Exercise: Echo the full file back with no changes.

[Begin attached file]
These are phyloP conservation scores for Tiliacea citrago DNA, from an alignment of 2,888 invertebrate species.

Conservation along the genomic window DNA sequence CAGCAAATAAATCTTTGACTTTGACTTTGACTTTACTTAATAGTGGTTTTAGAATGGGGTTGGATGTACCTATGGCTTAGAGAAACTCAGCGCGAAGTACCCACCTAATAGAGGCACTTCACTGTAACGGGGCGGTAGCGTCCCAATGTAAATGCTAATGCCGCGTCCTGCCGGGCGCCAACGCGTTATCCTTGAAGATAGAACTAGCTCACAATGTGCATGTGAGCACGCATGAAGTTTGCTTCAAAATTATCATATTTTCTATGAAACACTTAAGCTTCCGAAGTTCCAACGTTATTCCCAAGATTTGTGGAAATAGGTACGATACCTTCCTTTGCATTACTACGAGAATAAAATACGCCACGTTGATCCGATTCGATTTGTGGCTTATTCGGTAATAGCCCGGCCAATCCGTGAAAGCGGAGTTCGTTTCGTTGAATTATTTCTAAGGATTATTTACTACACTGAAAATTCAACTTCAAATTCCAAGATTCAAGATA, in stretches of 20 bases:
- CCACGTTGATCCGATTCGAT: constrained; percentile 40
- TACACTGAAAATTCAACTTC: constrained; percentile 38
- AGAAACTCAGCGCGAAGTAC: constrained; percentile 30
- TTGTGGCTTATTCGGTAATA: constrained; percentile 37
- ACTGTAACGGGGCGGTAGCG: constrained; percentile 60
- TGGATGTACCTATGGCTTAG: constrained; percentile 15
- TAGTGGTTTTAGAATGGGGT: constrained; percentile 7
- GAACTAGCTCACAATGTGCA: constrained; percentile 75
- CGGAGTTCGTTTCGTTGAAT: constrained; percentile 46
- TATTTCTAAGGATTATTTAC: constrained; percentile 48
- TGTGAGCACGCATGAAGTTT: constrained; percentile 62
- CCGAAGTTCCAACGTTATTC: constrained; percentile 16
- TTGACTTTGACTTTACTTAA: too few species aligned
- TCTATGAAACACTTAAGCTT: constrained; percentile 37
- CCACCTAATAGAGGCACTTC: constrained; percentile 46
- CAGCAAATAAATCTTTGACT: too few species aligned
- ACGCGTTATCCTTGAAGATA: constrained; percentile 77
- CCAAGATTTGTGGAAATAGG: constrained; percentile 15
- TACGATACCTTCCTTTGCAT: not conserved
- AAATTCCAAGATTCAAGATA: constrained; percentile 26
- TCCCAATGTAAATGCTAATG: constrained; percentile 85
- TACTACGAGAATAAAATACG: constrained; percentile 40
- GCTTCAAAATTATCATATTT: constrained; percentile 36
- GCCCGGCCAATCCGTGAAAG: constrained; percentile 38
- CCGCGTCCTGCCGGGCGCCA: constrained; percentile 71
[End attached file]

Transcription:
These are phyloP conservation scores for Tiliacea citrago DNA, from an alignment of 2,888 invertebrate species.

Conservation along the genomic window DNA sequence CAGCAAATAAATCTTTGACTTTGACTTTGACTTTACTTAATAGTGGTTTTAGAATGGGGTTGGATGTACCTATGGCTTAGAGAAACTCAGCGCGAAGTACCCACCTAATAGAGGCACTTCACTGTAACGGGGCGGTAGCGTCCCAATGTAAATGCTAATGCCGCGTCCTGCCGGGCGCCAACGCGTTATCCTTGAAGATAGAACTAGCTCACAATGTGCATGTGAGCACGCATGAAGTTTGCTTCAAAATTATCATATTTTCTATGAAACACTTAAGCTTCCGAAGTTCCAACGTTATTCCCAAGATTTGTGGAAATAGGTACGATACCTTCCTTTGCATTACTACGAGAATAAAATACGCCACGTTGATCCGATTCGATTTGTGGCTTATTCGGTAATAGCCCGGCCAATCCGTGAAAGCGGAGTTCGTTTCGTTGAATTATTTCTAAGGATTATTTACTACACTGAAAATTCAACTTCAAATTCCAAGATTCAAGATA, in stretches of 20 bases:
- CCACGTTGATCCGATTCGAT: constrained; percentile 40
- TACACTGAAAATTCAACTTC: constrained; percentile 38
- AGAAACTCAGCGCGAAGTAC: constrained; percentile 30
- TTGTGGCTTATTCGGTAATA: constrained; percentile 37
- ACTGTAACGGGGCGGTAGCG: constrained; percentile 60
- TGGATGTACCTATGGCTTAG: constrained; percentile 15
- TAGTGGTTTTAGAATGGGGT: constrained; percentile 7
- GAACTAGCTCACAATGTGCA: constrained; percentile 75
- CGGAGTTCGTTTCGTTGAAT: constrained; percentile 46
- TATTTCTAAGGATTATTTAC: constrained; percentile 48
- TGTGAGCACGCATGAAGTTT: constrained; percentile 62
- CCGAAGTTCCAACGTTATTC: constrained; percentile 16
- TTGACTTTGACTTTACTTAA: too few species aligned
- TCTATGAAACACTTAAGCTT: constrained; percentile 37
- CCACCTAATAGAGGCACTTC: constrained; percentile 46
- CAGCAAATAAATCTTTGACT: too few species aligned
- ACGCGTTATCCTTGAAGATA: constrained; percentile 77
- CCAAGATTTGTGGAAATAGG: constrained; percentile 15
- TACGATACCTTCCTTTGCAT: not conserved
- AAATTCCAAGATTCAAGATA: constrained; percentile 26
- TCCCAATGTAAATGCTAATG: constrained; percentile 85
- TACTACGAGAATAAAATACG: constrained; percentile 40
- GCTTCAAAATTATCATATTT: constrained; percentile 36
- GCCCGGCCAATCCGTGAAAG: constrained; percentile 38
- CCGCGTCCTGCCGGGCGCCA: constrained; percentile 71